There can be many factors to consider in such cases, but taking a pragmatic approach along that line — working with what you have, essentially — dovetails with another frequent requirement that districts face when renovating a building’s envelope: sensitivity to aesthetics and history.

Back at Welsh Valley, there was a related dynamic. Care had to be taken to replicate the original steel windows at the five-building school complex, in order to “preserve the integrity of the design” as part of a façade condition assessment and window replacement by Klein and Hoffman.

Another Lower Merion project took a hybrid approach. At the district’s Administration Building, explains Klein and Hoffman’s Alice Sloan, “technicians restored the steel windows on the main façade, and replaced the windows on the other façades with new aluminum windows that approximated the historic appearance.” Such an approach has become more viable in recent years because, according to Sloan, “window technology has greatly improved… replacement windows are now better able to approximate the profiles of the historic, as well as provide better insulation.”

Replicating another historic feature, a roof, was part of a challenging project at Roxboro Elementary School in Cleveland Heights, Ohio. According to Technical Assurance, its work at the school included the installation of  “special dimensional asphalt shingles to simulate the original flat red clay tile and modified bitumen roofs.” The firm continues that, “the steep roof’s box gutter was challenging and required a complete reworking of the gutter wood framing and sheathing, and specialized lead-coated copper sheet metal lining.” There was more, Taylor explains: “Additionally, the stone cornice and façade belt courses had to be repaired and repinned to prevent a falling debris hazard as well as complete restoration.”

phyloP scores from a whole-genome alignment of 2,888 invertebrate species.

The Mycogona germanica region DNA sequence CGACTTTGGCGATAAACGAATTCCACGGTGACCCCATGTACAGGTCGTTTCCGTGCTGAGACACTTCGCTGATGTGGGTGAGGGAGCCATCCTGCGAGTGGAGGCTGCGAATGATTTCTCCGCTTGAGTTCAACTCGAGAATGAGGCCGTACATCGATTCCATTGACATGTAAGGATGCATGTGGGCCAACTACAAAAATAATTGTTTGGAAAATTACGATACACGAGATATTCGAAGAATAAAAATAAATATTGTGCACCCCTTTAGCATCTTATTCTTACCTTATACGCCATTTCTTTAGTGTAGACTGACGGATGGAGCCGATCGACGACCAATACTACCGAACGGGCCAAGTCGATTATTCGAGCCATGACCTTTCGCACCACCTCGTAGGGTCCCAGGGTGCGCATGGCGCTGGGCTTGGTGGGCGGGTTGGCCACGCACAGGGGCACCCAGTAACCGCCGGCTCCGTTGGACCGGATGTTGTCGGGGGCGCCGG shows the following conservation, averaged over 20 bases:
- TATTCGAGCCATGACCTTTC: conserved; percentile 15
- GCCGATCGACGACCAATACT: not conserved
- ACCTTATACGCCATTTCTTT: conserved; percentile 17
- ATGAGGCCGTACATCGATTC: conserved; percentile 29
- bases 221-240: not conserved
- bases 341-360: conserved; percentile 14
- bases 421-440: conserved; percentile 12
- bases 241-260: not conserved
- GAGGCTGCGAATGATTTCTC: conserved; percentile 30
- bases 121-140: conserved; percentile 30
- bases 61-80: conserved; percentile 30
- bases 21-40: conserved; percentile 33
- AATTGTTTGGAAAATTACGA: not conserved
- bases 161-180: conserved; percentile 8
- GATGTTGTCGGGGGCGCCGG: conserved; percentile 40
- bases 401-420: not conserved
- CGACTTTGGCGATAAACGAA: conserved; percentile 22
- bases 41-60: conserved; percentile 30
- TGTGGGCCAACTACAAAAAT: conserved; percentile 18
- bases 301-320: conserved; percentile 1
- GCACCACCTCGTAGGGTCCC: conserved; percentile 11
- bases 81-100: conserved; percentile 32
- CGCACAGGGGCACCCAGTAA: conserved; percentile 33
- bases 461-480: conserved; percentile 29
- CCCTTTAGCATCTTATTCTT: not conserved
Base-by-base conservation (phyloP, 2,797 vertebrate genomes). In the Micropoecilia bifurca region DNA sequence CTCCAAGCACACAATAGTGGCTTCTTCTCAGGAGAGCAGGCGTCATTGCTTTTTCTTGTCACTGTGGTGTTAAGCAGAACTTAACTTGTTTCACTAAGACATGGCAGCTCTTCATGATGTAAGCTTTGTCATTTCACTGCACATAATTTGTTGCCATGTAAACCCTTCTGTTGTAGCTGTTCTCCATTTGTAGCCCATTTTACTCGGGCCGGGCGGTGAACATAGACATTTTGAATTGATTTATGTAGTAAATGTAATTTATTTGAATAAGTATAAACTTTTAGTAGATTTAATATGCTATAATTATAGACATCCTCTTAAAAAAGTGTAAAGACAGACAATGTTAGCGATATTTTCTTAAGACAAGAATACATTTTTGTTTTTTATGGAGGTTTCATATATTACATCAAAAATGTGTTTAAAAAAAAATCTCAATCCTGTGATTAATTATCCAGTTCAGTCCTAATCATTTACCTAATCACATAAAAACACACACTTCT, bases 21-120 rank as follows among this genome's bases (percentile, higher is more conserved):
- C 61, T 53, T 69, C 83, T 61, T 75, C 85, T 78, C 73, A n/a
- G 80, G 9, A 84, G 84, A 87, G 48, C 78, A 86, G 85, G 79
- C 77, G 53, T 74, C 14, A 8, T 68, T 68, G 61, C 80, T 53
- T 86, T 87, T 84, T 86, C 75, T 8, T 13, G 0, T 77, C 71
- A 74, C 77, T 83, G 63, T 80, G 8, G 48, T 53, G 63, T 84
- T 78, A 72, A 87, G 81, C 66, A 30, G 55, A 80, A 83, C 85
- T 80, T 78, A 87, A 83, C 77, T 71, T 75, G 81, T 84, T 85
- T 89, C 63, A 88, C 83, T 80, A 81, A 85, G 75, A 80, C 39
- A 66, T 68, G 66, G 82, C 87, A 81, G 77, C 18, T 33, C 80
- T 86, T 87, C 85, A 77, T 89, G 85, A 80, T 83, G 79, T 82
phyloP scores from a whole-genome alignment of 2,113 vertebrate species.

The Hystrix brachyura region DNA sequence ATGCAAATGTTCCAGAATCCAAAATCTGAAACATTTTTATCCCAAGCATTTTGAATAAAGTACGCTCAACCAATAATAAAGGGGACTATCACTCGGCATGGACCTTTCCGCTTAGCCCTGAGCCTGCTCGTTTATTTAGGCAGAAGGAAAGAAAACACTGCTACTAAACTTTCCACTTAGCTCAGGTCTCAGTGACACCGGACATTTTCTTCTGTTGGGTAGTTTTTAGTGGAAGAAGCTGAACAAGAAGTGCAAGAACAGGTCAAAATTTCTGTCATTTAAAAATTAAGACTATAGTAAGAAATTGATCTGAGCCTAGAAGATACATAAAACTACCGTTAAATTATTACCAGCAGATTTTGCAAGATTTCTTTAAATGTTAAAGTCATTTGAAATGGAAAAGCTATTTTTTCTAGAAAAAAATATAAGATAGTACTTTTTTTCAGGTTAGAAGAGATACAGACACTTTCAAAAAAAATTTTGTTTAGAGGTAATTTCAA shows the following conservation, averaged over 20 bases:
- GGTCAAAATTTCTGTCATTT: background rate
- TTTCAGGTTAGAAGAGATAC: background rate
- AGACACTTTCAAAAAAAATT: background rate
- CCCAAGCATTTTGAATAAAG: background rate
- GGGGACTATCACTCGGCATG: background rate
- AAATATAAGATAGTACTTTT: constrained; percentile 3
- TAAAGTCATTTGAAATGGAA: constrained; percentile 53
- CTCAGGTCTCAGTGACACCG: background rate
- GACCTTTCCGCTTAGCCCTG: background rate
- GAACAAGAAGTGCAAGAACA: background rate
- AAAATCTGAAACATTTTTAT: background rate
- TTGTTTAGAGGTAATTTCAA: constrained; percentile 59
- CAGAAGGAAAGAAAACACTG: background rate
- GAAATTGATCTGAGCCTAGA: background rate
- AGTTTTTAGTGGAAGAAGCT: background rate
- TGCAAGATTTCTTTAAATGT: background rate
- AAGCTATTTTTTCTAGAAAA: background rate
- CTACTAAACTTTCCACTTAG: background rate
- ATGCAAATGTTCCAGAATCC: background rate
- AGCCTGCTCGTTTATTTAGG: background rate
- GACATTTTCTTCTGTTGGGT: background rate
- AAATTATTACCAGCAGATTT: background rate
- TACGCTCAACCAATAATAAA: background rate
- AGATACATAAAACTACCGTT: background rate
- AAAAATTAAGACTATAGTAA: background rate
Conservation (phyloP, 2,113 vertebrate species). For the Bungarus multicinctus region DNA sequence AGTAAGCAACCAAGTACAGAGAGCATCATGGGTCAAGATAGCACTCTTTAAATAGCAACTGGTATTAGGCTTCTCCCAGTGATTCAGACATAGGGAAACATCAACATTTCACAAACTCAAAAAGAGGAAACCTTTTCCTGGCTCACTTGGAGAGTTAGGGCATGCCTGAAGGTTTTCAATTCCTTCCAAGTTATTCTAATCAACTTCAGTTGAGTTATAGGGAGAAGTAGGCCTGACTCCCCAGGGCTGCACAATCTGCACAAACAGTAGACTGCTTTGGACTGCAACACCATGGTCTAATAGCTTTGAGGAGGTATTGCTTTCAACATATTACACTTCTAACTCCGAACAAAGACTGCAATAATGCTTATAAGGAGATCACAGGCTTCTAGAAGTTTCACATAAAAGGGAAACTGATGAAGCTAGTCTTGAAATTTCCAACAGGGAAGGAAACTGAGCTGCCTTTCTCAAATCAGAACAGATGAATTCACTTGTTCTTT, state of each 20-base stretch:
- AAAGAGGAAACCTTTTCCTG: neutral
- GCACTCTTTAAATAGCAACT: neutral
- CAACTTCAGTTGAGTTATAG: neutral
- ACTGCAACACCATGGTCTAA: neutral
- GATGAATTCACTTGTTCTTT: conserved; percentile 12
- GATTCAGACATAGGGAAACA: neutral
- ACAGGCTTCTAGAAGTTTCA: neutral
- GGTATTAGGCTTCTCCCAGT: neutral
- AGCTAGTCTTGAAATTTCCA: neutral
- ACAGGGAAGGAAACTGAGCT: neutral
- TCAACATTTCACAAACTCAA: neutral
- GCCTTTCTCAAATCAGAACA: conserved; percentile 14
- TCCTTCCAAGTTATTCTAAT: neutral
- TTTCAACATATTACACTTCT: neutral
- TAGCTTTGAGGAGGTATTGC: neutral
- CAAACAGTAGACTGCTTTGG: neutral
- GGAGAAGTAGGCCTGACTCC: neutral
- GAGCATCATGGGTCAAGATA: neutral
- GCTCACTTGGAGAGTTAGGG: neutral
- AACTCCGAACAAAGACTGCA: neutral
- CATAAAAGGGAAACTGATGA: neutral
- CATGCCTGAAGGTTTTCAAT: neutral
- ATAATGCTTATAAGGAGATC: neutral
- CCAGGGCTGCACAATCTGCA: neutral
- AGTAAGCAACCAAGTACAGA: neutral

Building envelopes that work in concert with efficient systems are important components of building performance, and finally, as is another important component. Schwitter and Verboon put it this way: “Behavior impacts building performance.” In other words, every building user is an important part of the effort to boost the sustainability of school buildings — an effort that starts from the outside in, with building envelopes.

Some suggested ways to approach the process of renovating a building envelope:

  • Remember that your facility manager is a key member of your team. Work closely with that person to sustain an organized, consistent program for the challenging work of maintenance and repairs to your building envelope.
  • Maintain relationships “with manufacturers, specialized contractors and engineers/architects,” says Klein and Hoffman’s Peter Power, because it “generally improves the level of service and overall satisfaction with maintenance efforts.”
  • Think about today and tomorrow. Educational institutions, notes Robert Hotes of Klein and Hoffman, “need to plan for sustainable management of their built assets both now and in the future.” Building envelopes are part of that effort.

Scott Berman is a freelance writer with experience in educational topics.

 

This article originally appeared in the June 2013 issue of School Planning & Management.